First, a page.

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Lincoln Legacy Lecture Series continues with “Politics of Patronage”

October 8, 2004

SPRINGFIELD - Mark W. Summers, professor of History at the University of Kentucky, will deliver the second lecture in the Lincoln Legacy Lecture Series on Thursday, October 14, at the University of Illinois at Springfield.  The theme of this year’s series is “Ethics and Power.”

Summers’ discussion of “The Politics of Patronage in Lincoln’s Era” will begin at 7:30 p.m. in Brookens Auditorium, located on the lower level of Brookens Library on the UIS campus. The lecture is free and open to the public. No reservations are required and seating will be on a first-come, first-served basis.

Summers is the author of numerous books, including The Era of Good Stealings (Oxford University Press, 1992) and The Plundering Generation: Corruption and the Crisis of the Union, 1848-1861 (Oxford University Press, 1987).  A member of the history faculty at UK since 1989, he teaches such topics as the Civil War and Reconstruction, 19th century American history, and the history of political cartoons.  Summers holds a Ph.D. from the University of California at Berkeley.

The series will conclude on October 21 with “Lincoln’s Presidential Virtues,” presented by William L. Miller, Scholar in Ethics and Institutions at the Miller Center of Public Affairs at the University of Virginia. His talk will also be held at 7:30 p.m. in Brookens Auditorium. Miller is the author of Lincoln’s Virtues: An Ethical Biography (Alfred A. Knopf, 2002), chosen by the Abraham Lincoln Institute as the best book on Lincoln published that year, and Arguing about Slavery (Alfred A. Knopf, 1996). Retired from the UV faculty since 1999, Miller previously served that institution as professor of Religious Studies, Commonwealth Professor, and Thomas C. Sorensen Professor of Political and Social Thought. He received his Ph.D. in Religious Social Ethics from Yale.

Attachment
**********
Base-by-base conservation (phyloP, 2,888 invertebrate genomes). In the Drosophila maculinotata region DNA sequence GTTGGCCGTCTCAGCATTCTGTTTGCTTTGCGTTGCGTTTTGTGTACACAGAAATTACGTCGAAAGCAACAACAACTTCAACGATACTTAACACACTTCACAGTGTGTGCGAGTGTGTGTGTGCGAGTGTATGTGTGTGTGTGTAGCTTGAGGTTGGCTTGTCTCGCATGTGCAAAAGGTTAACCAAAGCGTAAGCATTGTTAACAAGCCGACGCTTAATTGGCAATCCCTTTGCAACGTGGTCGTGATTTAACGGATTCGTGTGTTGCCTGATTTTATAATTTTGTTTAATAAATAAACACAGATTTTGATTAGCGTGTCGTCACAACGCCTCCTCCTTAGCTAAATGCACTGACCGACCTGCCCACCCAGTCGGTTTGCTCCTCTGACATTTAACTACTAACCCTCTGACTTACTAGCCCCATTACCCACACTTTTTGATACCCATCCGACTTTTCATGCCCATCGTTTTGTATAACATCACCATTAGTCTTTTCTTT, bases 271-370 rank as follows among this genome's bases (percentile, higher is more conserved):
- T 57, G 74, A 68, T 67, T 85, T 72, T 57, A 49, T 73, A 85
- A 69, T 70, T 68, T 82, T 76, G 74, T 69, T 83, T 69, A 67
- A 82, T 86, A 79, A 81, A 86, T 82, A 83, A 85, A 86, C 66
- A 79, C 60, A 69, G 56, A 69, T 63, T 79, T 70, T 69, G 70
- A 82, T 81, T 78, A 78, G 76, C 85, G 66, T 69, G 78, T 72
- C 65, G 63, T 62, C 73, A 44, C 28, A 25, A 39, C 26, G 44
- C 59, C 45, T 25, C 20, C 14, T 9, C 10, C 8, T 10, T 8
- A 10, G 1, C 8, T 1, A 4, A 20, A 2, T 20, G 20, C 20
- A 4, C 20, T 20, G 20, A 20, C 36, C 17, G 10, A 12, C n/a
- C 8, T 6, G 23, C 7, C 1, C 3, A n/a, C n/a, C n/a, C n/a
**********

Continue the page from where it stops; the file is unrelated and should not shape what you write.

Each year UIS’ Lincoln Legacy Lecture Series brings nationally renowned scholars to Springfield to present lectures on public policy issues that, while they are of contemporary interest, are also topics that engaged Abraham Lincoln and the citizens of his era.  Speakers focus on the topic’s modern form as well as how Lincoln addressed it.  Sponsors are the UIS Center for State Policy and Leadership and Phillip Shaw Paludan, Professor of History and Naomi B. Lynn Distinguished Chair of Lincoln Studies at UIS.

Paludan will serve as moderator for each lecture. He has received fellowships from the Guggenheim Foundation, the National Endowment for Humanities, the American Council of Learned Societies, and Harvard Law School. He is the winner of the Barondess Lincoln award and the Lincoln Prize and is the author of four books dealing with Constitutional history, and 19th century U.S. social, intellectual, and political history.

For more information, contact the Center at 217/206-6576.

 

    The University of Illinois at Springfield, one of three U of I campuses, is a small, public liberal arts university that offers 40 degree programs – 20 bachelor’s, 19 master’s, and the Doctorate of Public Administration. UIS has a special mission in public affairs and service and is known for extraordinary internships, a wireless campus, extensive online offerings, and a commitment to teaching.
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